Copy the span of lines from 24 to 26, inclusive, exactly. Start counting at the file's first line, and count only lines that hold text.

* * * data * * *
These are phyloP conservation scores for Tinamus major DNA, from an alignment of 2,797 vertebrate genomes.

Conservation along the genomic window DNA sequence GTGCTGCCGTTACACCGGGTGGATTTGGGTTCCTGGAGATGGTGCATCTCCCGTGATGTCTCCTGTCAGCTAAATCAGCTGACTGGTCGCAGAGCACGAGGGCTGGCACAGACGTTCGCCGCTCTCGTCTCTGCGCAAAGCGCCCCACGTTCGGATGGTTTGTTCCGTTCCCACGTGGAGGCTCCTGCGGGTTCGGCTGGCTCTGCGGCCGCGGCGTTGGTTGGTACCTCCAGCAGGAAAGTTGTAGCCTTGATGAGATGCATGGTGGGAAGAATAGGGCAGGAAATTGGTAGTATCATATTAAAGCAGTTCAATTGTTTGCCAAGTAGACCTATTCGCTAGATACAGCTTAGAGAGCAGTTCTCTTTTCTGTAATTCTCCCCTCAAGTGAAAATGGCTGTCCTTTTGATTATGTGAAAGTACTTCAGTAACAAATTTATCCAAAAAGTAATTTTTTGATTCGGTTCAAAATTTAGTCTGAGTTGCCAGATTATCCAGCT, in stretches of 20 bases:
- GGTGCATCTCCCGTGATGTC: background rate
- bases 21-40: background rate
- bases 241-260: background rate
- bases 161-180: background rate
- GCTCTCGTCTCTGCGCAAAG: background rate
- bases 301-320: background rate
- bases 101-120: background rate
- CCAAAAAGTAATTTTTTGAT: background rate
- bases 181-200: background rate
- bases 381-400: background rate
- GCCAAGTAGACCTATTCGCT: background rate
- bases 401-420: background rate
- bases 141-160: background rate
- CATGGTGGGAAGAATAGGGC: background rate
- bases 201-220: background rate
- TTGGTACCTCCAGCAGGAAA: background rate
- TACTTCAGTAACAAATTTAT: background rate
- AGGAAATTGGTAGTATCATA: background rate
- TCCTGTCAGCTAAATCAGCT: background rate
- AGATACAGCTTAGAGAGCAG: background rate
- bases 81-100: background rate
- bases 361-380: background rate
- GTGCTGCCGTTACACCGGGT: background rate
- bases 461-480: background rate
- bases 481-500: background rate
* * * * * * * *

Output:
- bases 361-380: background rate
- GTGCTGCCGTTACACCGGGT: background rate
- bases 461-480: background rate